PANTER: Do you remember a recent dream? Since your free association practice is vaguely dream related, do you use dream material in Zippy?
GRIFFITH: Not really. Although I do occasionally have an idea for a Zippy strip just as I'm waking up, in that "Twilight Zone" between sleep and wakefulness.
A lot of my ideas come to me while I'm on my morning walk. I walk about a mile around a nearby place called Gillette Castle. It's the eccentric residence of actor William Gillette (1853-1937), whose claim to fame is his portrayal of Sherlock Holmes on stage in the early 1900s. The nice thing is that since the walk takes about forty minutes I can flesh out a whole strip in my mind, panel by panel, then write it down in my notebook before I get back to my studio. There is a dream-like quality in the way Zippy strips come to me. It seems I'm "receiving" them, like a radio signal---no, not through the fillings in my teeth--not yet, anyway. But in some less than rational way, certainly. I've learned to just let these thoughts come without judging them. The little editor inside my head deals with that part later.
PANTER: Your western comic "Hoppy's Dude Ranch Disaster" was a masterpiece of the cartoon art form -- any plans to visit the old west again?
GRIFFITH: That's actually one of my favorite stories of all the work I've done. I was a big fan of the Hopalong Cassidy TV show as a kid in the '50s. William Boyd, the actor who played Hoppy, came to Levittown on some sort of promo tour at the height of the show's popularity in 1954. Along with all the other kids, I stared in horror at this old guy with white hair tilting precipitously on his horse in front of May's Department Store on Hempstead Turnpike.
In the movies, he looked much younger--and I figured his hair was blond in the black and white footage. I had no way of knowing the Hoppy series I was watching on TV had been made decades before as two-reelers to fill out a movie theater's double bill. The Hoppy in "Dude Ranch Disaster" is my exaggerated take on how Hoppy would act if he'd kept up the persona well into old age. I still don't know why I teamed him up with a stereotypical Irish caricature of a sidekick, but it seemed to work.
At the end of the tale, the Lone Ranger is seen exposing himself high on a hill. I've used the Masked Man in Zippy strips over the years, including a long-running series from November of 2004 where the Lone Ranger tries to help Zippy in his run for the Oval Office.
GRIFFITH: Funny that you should mention Muffler Men. As you know, Zippy has been on a prolonged road trip around the United States, off and on, for years, visiting every Muffler Man, giant bowling pin, and Big Duck from Maine to New Mexico.
GRIFFITH: Funny that you should mention Dingburg, the city inhabited entirely by pinheads. A few years ago, I began to expand Zippy's circle of friends in the daily strip beyond my usual cast of characters to a wider world of other people like Zippy--other pinheads. I kept this up for a few months, happily adding more and more muu muu-clad men and women until one day the whole thing just reached "critical mass."
The thought then occurred, "Where do all these friends of Zippy live? Do they live in the 'real world,' which Zippy has been seen escaping into for years--or do they live apart, in a pinhead world of their own?"
Thus, Dingburg, "The City Inhabited Entirely by Pinheads," was born. It even had a motto: "Going too far is half the pleasure of not getting anywhere." The logical next step was to imagine Dingburg streets and neighborhoods---to create a place where Zippy's wacky "rules" would be the norm and everyone would play 24-hour Skee-Ball and worship at the feet of giant Muffler Men.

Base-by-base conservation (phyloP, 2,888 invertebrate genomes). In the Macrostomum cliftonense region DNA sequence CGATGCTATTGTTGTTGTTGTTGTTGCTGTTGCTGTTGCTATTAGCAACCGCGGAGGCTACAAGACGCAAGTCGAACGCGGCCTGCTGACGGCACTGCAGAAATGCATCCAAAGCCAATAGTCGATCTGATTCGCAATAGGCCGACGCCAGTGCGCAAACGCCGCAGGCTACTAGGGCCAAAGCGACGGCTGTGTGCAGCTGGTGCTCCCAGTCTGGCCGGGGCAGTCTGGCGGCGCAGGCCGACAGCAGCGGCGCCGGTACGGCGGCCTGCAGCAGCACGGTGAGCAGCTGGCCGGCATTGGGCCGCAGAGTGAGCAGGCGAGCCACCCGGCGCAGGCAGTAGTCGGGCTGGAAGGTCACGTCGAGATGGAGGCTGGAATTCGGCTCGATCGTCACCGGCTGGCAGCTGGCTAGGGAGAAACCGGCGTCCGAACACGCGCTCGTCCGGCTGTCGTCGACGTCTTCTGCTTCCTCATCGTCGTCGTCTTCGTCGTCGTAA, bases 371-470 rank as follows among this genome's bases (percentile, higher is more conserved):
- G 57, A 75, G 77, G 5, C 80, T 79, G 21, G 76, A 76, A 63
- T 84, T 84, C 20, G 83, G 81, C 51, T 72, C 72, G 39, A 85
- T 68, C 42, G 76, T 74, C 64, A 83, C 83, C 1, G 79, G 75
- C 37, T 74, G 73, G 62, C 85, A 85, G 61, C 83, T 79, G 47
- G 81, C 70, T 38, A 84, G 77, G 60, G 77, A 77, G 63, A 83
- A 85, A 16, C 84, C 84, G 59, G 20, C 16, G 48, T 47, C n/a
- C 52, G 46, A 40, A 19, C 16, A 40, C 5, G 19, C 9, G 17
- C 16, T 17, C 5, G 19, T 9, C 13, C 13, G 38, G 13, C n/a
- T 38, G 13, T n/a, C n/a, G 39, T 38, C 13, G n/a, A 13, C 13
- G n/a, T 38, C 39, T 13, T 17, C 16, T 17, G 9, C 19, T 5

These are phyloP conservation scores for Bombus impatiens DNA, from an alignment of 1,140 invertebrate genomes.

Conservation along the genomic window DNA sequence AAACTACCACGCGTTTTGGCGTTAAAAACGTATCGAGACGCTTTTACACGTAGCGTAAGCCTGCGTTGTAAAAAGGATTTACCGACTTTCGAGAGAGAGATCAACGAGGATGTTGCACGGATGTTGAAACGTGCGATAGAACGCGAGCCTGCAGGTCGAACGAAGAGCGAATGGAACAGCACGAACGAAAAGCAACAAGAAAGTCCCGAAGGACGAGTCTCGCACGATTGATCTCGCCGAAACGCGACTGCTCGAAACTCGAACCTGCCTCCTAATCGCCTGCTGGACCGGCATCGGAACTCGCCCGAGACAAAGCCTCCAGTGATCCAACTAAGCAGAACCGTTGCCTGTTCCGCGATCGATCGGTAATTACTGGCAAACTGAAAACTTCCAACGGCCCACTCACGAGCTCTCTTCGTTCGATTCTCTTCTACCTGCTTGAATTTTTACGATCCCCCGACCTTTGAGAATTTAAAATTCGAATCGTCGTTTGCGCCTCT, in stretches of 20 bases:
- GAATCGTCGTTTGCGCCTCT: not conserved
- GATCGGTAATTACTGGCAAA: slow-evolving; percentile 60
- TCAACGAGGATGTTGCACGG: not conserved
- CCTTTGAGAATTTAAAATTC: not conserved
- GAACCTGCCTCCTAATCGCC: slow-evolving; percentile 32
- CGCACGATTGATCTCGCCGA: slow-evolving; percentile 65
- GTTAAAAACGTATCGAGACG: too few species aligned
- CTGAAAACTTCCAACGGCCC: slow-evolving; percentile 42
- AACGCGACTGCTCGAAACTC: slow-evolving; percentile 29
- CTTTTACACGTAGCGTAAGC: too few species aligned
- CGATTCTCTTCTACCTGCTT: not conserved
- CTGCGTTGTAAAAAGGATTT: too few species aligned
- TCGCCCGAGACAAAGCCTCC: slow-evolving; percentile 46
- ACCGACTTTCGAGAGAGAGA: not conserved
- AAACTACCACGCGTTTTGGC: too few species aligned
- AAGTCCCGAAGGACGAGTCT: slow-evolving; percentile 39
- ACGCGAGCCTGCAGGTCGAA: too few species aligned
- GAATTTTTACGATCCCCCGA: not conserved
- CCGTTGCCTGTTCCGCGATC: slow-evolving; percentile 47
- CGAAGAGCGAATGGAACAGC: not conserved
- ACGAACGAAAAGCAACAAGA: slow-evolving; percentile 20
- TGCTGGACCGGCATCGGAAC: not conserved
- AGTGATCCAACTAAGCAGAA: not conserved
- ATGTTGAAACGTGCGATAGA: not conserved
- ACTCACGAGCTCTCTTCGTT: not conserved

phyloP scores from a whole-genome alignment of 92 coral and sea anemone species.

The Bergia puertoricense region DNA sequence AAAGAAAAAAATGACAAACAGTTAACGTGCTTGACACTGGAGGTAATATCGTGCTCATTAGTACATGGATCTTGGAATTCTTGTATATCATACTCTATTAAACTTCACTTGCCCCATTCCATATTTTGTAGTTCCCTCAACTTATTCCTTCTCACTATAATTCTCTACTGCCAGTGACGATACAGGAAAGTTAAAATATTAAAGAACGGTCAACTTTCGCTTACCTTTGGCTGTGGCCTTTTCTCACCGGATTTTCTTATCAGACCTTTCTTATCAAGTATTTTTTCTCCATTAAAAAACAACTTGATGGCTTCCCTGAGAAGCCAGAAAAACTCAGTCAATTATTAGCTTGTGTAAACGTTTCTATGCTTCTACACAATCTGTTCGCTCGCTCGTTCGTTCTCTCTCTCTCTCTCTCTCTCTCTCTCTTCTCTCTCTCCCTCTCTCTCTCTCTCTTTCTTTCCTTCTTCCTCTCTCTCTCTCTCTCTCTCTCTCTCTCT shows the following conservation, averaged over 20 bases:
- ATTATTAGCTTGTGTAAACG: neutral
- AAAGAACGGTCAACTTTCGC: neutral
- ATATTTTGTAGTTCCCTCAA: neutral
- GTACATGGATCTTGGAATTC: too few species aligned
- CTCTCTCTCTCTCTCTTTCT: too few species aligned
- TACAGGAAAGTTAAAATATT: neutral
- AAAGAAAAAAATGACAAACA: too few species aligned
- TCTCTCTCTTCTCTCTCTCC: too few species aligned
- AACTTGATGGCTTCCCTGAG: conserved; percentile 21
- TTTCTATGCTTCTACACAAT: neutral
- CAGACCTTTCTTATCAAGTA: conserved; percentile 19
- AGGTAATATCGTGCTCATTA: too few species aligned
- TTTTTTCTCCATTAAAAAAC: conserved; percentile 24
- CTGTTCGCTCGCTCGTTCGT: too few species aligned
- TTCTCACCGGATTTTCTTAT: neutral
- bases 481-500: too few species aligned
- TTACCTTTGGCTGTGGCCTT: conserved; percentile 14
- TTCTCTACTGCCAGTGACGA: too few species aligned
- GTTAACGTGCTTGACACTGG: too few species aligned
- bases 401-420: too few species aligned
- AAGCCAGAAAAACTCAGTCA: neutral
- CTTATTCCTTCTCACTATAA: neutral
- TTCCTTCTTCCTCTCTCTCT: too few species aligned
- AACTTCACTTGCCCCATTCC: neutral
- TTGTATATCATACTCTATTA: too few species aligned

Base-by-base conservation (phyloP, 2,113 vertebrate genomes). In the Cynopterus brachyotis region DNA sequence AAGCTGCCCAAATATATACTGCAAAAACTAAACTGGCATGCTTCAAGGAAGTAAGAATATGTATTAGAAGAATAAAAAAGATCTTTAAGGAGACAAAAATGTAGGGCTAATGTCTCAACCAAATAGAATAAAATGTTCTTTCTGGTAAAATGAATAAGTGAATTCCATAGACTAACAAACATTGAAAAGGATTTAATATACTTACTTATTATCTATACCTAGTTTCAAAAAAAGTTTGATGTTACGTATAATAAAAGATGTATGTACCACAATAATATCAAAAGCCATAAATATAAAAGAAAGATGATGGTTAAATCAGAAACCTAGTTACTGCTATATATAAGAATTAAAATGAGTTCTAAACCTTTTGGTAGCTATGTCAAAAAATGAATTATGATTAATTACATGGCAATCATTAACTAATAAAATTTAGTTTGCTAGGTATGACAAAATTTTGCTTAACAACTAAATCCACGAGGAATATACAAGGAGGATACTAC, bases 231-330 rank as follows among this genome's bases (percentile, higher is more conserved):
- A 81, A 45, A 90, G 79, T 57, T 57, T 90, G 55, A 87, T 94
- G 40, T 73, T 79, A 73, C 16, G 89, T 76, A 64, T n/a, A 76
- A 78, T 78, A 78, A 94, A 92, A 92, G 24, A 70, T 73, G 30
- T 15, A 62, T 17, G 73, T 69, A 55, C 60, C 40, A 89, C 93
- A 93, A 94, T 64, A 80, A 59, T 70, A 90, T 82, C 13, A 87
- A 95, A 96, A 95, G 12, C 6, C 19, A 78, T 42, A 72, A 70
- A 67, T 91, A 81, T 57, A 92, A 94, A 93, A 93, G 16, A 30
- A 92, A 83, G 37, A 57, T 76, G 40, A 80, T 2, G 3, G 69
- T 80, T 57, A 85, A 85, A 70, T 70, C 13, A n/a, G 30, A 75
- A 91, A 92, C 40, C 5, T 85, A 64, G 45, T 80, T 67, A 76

Zippy had, at last, come home.
GRIFFITH: Funny that you should mention all those men you see these days with shaved heads, a goatee, and one earring. Do I really need to see one more rear neck fold? Also, what's with the current craze for rectangular eyeglass frames? Get oval.
PANTER: Five favorite comic books as a kid? Newspaper strips?
GRIFFITH: Comic books: Plastic Man, Walt Disney's Comics and Stories (only for Uncle Scrooge and Gyro Gearloose), Little Max (spin-off character from "Joe Palooka" by Ham Fisher), the first twenty-four Kurtzman Mads, and Mighty Mouse (especially in 3-D).
Newspaper strips I read as a kid: Nancy, Louie (a silent strip by Harry Hanan), Dick Tracy, There Oughta Be A Law!, and Alley Oop.
PANTER: What nib do you use and do you have a bunch left?
GRIFFITH: A number of years ago, I was perusing the pens at the Art Brown International Pen Shop in midtown Manhattan, when I saw a sign saying there were sale items upstairs. I'd never noticed there was second level to the store. Among the discontinued items up there were boxes of Hunt 100 nibs. I picked one up, trembling, and noticed they were obviously old stock from the 1950s. I bought every box. I'm still using them and I expect they may last me the rest of my life. As anyone will tell you, nib quality has taken a nosedive over the years. Gillotts sometime last barely beyond one use. But these old Hunts are real workhorses. And still incredibly flexible. Those and my Rapidograph .025 and .035 are all I need, ink-wise.
PANTER: A book we should read?
GRIFFITH: The Walt and Skeezix series of Gasoline Alley strips by Frank King, published by Drawn & Quarterly. Reads like a graphic novel you never want to end.
PANTER: Cruikshank, Gillray, or Grandville?
GRIFFITH: Gillray's my favorite of those three. But you left out Thomas Rowlandson, whose work I also hold in high regard, right up there with Gillray. He was a little less grotesque than Gillray, but just as fun to look at and read. These guys were, of course, the fathers of modern day comics. I love the way word balloons emitted from the mouths of their people and went up at odd angles, the writing all crammed in. It took over a century for word balloons to float to the top of panels and be lettered on line with the horizontal lines of the panel borders.
Gillray was an acknowledged hero of Harvey Kurtzman--you can detect his influence on the early Mad magazine sensibility, with its transgressive skewering of every social fad and foible.
PANTER: Though you can draw in any style you have a distinct gravity pulling you towards Griffithism. What is at the core of that magnetism?
GRIFFITH: What am I working on now? Funny you should ask. After decades of simmering on the far back burner, I've finally started on my graphic novel. It's a memoir whose central focus is the secret fifteen-year affair my mother carried on with a famous cartoonist and its effects on me and my family. Stay tuned.